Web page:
Civil Rights Groups Sue DeVos over Campus Sexual Assault Guidance
The lawsuit claims the U.S. Education Department’s changes to campus sexual assault policies discriminate against students who report sexual assault.
Several advocacy groups for sexual assault victims filed a lawsuit on Thursday against Education Secretary Betsy DeVos and her agency over policy changes regarding investigations into reported sexual assaults on college campuses.
In September, DeVos scrapped Obama-era guidance and replaced it with guidelines that would scale back Title IX investigations by the Office for Civil Rights. The new instructions allow universities to require higher standards of evidence when handling sexual assault complaints.
DeVos said Obama-era directives had “weaponized” the Education Department and were unfairly skewed against those accused of assault.
“Schools must continue to confront these horrific crimes and behaviors head-on,” DeVos said. “There will be no more sweeping them under the rug. But the process also must be fair and impartial, giving everyone more confidence in its outcomes.”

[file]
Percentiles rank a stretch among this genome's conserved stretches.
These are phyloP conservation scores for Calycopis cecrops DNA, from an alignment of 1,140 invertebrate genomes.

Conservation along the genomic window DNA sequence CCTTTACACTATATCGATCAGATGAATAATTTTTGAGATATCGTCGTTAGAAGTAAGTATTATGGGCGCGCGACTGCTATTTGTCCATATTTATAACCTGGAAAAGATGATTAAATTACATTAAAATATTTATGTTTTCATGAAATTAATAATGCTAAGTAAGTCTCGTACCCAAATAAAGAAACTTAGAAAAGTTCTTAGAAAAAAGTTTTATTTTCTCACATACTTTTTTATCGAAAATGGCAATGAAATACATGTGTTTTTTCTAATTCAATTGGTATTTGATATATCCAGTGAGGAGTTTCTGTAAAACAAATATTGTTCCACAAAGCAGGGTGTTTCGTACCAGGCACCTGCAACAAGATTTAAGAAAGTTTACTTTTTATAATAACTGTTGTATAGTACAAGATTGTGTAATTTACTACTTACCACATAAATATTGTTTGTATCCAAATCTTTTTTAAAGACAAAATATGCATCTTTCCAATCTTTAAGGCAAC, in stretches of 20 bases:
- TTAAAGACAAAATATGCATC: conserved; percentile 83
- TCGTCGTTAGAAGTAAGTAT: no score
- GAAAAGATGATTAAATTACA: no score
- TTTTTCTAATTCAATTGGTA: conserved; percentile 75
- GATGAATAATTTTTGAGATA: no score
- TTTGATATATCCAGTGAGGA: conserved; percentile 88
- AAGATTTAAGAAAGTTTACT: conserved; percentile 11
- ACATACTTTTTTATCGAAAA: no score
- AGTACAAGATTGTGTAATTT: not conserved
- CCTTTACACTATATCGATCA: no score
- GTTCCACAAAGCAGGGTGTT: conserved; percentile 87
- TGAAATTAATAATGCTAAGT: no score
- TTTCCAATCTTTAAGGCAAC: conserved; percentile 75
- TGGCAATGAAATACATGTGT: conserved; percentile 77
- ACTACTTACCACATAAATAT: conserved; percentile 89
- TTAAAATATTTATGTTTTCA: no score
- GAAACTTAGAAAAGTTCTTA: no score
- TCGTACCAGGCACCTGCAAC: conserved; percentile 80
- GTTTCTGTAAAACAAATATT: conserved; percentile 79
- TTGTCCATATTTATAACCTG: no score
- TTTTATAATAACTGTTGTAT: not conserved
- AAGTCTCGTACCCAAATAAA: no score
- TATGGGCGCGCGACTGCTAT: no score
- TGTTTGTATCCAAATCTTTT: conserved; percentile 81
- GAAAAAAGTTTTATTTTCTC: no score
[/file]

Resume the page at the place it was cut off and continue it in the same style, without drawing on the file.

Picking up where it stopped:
DeVos also said the Obama administration failed to “strike the right balance” in protecting the rights of accusers and the accused, according to The Post-Gazette.
The lawsuit, filed in U.S. District Court for the Northern District of California, alleges the department’s changes discriminate against students who report sexual assault.
The plaintiffs in the lawsuit are SurvJustice in Washington, Equal Rights Advocates in San Francisco and the Victim Rights Law Center in Portland, Oregon. The defendants include the department, DeVos and acting assistant secretary for civil rights Candice Jackson.
The suit also accuses department leaders of being motivated “by their discriminatory – and baseless – gender stereotype that many women and girls lack credibility with regard to sexual harassment.”
Laura Dunn, executive director of SurvJustice, says the Trump administration’s policy changes have deterred students from reporting sexual violence. The reports “definitely dropped,” she said. “We could tell right away.”
The new guidance also removed promptness for sexual assault investigations, giving no fixed time frame under which a school must complete a Title IX investigation. Under the Obama administration, a resolution was encouraged, but not required, to be made within 60 days.
The lawsuit also says department leaders violated due process protections of the Fifth Amendment and the Administrative Procedures Act.
“Now schools know they can lay back, take their time,” said Dunn.